Soul Mission Reviews

Soul Mission
Elan Jazz EJ1001

Not to my surprise, last week I received a cd from Ontario. It is an album entitled: “Soul Mission”. What is extraordinary, is that it is the BRIAN DICKINSON QUARTET. Does that say something to you?

Brian Dickinson – Piano, Jerry Bergonzi – Sax Tenor, Jim Vivian – Bass, Ted Warren – Drums

Knowing that Mr. Bergonzi (who is considered at present by several, one of the best sax players on the international scene) made party of this quartet, there is no doubt that “Soul Mission” is of a credibility to all tests. You will thus understand that it is enough abassourdissant to receive the material of musicians of this staure. It’s required of me to listen to their sampling and to review it. Wait,wait! What did I choose you think? The eight pieces that one finds here are the fruit of five years work carried out by Dickinson (of Toronto) and Bergonzi (of Boston), but curiously the recording lasted only four hours. This large work was entirely prepared. Soul Mission contains besides, only original compositions. Jim Warren on his side, is known to have taken part in several jam sessions in Montreal. One told me the same thing of Jim Vivian. The genius of Dickinson Quartet is surely in its rhytmic section. The centre piece in my opinion, is in position 7 on the album and it is entitled “Crazy Makers”, where one can feel fluidity between the ideas, the emotion and dexterity. Absolutely a delight for the ears. I give them a mark of 10 out of 10 on the prize list. Here is a well deserved success!!!
Karolyn Verville

Not every jazz musician moves to New York City. Many very talented players enrich the local scenes of cities around the world. Pianist Brian Dickinson is an integral part of Toronto’s deep pool of gifted musicians. Tenor saxophonist Jerry Bergonzi made a very successful move to New York City in the early seventies but eventually moved back to his native Boston where he continues to teach, play locally and tour. One of the places he travels to on these tours is Toronto, where he often joins forces with Brian Dickinson at clubs like the Top O’ the Senator. Soul Mission is a collaboration between the bright, sparkling piano playing of Dickinson and the dense, meaty tone of Bergonzi, on a set of bop-derived modern jazz that owes a lot to the music of Sonny Rollins and early John Coltrane. The music consists entirely of original material written by either Dickinson or Bergonzi. Bergonzi finds his compositional inspiration in the vast vocabulary of hard bop, while Dickinson writes darker, more harmonically daring pieces of music. The rhythm section of drummer Ted Warren and bassist Jim Vivian builds a solid yet flexible rhythmic backdrop for Dickinson and Bergonzi to solo against, as well as contributing several tight, wonderfully restrained solos of their own. The liner notes to Soul Mission tell us that this particular group completed an engagement at a local club just before recording this CD. The musicians are obviously comfortable with and confident in each other’s playing, which creates an atmosphere of cohesiveness that is reflected in this very solid set of mainstream jazz.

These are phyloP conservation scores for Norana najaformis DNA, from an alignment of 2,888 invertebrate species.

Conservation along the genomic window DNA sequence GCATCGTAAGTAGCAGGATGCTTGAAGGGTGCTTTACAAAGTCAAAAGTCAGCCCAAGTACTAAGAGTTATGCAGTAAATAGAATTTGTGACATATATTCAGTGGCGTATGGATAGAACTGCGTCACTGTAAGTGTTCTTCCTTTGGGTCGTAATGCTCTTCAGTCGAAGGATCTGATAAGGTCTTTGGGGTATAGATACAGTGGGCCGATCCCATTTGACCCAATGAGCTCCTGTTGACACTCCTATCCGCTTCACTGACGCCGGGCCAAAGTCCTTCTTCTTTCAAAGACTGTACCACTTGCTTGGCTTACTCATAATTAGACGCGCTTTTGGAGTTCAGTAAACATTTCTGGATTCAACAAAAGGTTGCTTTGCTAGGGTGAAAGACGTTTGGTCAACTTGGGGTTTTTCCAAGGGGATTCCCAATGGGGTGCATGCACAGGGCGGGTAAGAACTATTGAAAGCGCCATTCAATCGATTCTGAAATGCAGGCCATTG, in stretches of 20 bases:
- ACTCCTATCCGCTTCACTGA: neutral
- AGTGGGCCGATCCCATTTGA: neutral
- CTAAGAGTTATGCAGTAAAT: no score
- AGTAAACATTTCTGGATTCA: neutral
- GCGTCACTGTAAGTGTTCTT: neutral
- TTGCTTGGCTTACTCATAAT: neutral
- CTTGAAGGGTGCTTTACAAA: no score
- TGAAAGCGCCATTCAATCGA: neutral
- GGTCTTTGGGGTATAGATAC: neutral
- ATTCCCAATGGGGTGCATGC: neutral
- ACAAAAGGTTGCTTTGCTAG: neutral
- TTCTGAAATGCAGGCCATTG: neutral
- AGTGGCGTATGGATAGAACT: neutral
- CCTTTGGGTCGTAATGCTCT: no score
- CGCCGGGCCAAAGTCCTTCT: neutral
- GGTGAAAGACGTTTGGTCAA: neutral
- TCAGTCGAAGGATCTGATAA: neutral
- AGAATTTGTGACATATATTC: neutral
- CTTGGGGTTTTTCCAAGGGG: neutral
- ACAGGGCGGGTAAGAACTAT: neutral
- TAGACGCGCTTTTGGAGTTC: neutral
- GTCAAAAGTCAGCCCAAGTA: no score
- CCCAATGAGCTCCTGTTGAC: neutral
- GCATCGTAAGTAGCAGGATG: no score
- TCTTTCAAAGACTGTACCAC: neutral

Reviewed by Neil Henden – PLANET JAZZ MAGAZINE – Winter/Spring 2004

This is Brian Dickinson’s 5th album as a leader and is a collaboration with the Boston saxophonist, Jerry Bergonzi. You may have caught them at one of their appearances at the Top O’ the Senator and if so, you already know how well they perform together. They are accompanied by local stalwarts Jim Vivian on bass and Ted Warren, drums. The material consists of originals by the two principals and they each contribute four compositions. The material is interesting and a good and varied mix of energy and introspection; given the talents involved, it comes as no surprise that they are beautifully played. It may have been my mood of the moment, but I particularly enjoyed Dickinson’s Delaware Daze and Sam’s Song, while Soul Mission and Tribute by Bergonzi stood the test of multiple plays. Just as an aside, and I don’t know if there was an influence in his formative years, but Brian’s playing on the first chorus of Pardon Me had, for me, a Horace Silverish feel to it. The playing throughout is of a high caliber – there are no passengers on board – and the recording quality is excellent. All in all, a very satisfying CD of contemporary acoustic music.
Reviewed by Jim Galloway – WHOLE NOTE MAGAZINE – September 2003

When Boston tenorman Jerry Bergonzi comes to town, he always links up with one of the city’s leading pianists in Dickinson, and a week’s Senator gig was the warmup for this recording. Bassist Jim Vivian and drummer Ted Warren are also on hand for the eight long tracks, four each by the talented leader and his American guest. Everyone gets more than the Andy Warhol allotment in the spotlight and overall the music is calm, with Bergonzi forsaking his cut-and-thrust careening through ideas from the John Coltrane production line. He mostly plays serenely and inventively, as on the title tune which also is a classic example of Dickinson’s logical, focussed approach. All hustle on cuts like “Pardon Me” and “Splurge,” Warren is in particular hearty shape and Bergonzi is as fluent as ever but gets spooky on “Tribute.” The best track, “Crazy Matters,” lets this seasoned grouping scoot through some labrynthine passages with verve.
Reviewed by Geoff Chapman
Thursday, July 3, 2003
The Toronto Star